Best of Bweinh! — My Best Teacher

November 29, 2007, 2:30 pm; posted by
Filed under Articles, Featured, Josh J  | No Comments

Originally published May 18.

It seems a bit strange to think of him as my best teacher. There were certainly times when his style left me cringing. But in a way, coming through our clashes in style with my affection for his teaching still intact, is what confirms for me that he was my best.

He taught me freshman high school geometry, and he was certainly brilliant, and a bit eccentric. We walked in the first day to be greeted by a video camera. We each took our place, one at a time, front and center, said our first and last names, and he called out a row and seat from his memorized seating chart.

When my turn came, I dutifully called out, “Joshua Jones.”

“Joshua Douglas Jones?”

“Yeah.” I was puzzled. How many Josh Joneses were in this class anyway?

It turned out he just really liked my middle name, and rarely referred to me by any moniker that didn’t include some version of it. Joshua Douglas, Mr. Douglas, even J.D. Jones. It’s the kind of thing that in high school will simultaneously embarrass you and endear someone to you.

More importantly, he was a man with a passion for teaching that came through in everything he did. He was the teacher who used any object lesson or memory device, no matter how goofy. He would stretch you by making you figure things out rather than just telling you all the answers. He gave plenty of extra credit, for everything from solving the toughest problem first to memorizing pi to 100 places — even for bringing in comic strips referring to geometric properties. One time he brought in a box of donuts and gave them out, one by one, to the students who correctly solved that day’s class problems quickest. As someone who possesses both a quickness in problem solving and a strong love of donuts, this was my ideal form of education.

There was only one real problem — the man believed very strongly in homework, at least an hour’s worth per night. I, on the other hand, would eventually be labeled by him as “philosophically opposed” to it. That may have given my ninth grade ideology a bit too much credit, but the fact remained: I didn’t do most of the assignments. This would have posed a problem, except I was absolutely killing all his tests and quizzes, including those of the pop variety that occurred at least a couple times per week. I wasn’t unprepared for class, or failing to learn — I just prepared and learned in my own quicker, more efficient manner.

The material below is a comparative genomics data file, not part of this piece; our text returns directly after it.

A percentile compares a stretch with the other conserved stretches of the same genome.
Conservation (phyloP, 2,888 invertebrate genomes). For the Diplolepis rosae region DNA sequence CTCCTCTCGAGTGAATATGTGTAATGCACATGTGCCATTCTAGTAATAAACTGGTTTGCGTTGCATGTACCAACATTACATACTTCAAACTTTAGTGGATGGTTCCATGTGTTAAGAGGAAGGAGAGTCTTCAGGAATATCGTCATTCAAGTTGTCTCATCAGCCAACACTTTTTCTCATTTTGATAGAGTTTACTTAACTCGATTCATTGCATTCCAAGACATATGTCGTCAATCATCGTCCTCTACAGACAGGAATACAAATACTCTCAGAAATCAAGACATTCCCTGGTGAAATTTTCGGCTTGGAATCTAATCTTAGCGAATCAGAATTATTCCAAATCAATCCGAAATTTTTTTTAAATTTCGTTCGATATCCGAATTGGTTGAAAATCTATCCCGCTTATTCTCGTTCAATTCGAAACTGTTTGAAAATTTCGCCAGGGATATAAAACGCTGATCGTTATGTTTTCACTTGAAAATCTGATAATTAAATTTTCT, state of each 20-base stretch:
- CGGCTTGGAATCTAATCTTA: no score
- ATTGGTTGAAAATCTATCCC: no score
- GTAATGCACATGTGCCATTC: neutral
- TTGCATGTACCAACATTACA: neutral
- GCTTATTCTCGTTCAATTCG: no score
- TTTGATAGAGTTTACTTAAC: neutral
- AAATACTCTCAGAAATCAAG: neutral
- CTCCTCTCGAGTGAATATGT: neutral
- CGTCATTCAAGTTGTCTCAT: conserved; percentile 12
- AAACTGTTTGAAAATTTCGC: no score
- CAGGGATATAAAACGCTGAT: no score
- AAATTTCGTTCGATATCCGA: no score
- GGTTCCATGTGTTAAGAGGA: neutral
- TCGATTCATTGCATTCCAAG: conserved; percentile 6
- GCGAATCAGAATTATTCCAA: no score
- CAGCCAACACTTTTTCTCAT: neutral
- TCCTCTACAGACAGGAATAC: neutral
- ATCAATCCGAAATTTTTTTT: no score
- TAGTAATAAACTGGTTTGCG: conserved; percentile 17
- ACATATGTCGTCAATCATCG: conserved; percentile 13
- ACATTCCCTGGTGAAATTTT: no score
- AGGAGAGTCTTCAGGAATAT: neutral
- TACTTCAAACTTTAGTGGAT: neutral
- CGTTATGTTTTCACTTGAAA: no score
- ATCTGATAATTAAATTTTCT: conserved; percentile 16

And so, eventually, as an educator, this posed a problem for him.

For a while he tried to break me, assigning quiz values to random homework assignments. I figured out a way to anticipate the most likely culprits, ensuring those were done. Then he tried to get me to come in after school before my bus arrived to do the assignments before going home. I found reasons to be unavailable. The only thing I truly feared was public humiliation in front of my classmates, but he was too good a man to apply anything more than the gentlest of pressures in the class setting, despite my unlucky seat directly beneath his lecturing perch.

As the year progressed and I continued to outperform most of my fellow students in class while ignoring most of his assignments out of class, he began to soften. Finally, one day another teacher came in and he asked her in front of the class, “Is there a point to forcing a student to do homework assignments if they can learn the material without it? What is the purpose of homework?”

I don’t remember her answer. I don’t think he even really wanted one. I knew he was talking to me.

I got through the year, grades intact. The next year his homework policy was changed to allow students to turn in their assignments with items omitted if the students deemed them redundant or unnecessary.

If I’ve had one problem with institutional education, it’s been that too many people, students and teachers alike, forget that the point of the whole exercise is learning. He didn’t. He let me learn to my full ability.

I never really thanked him.


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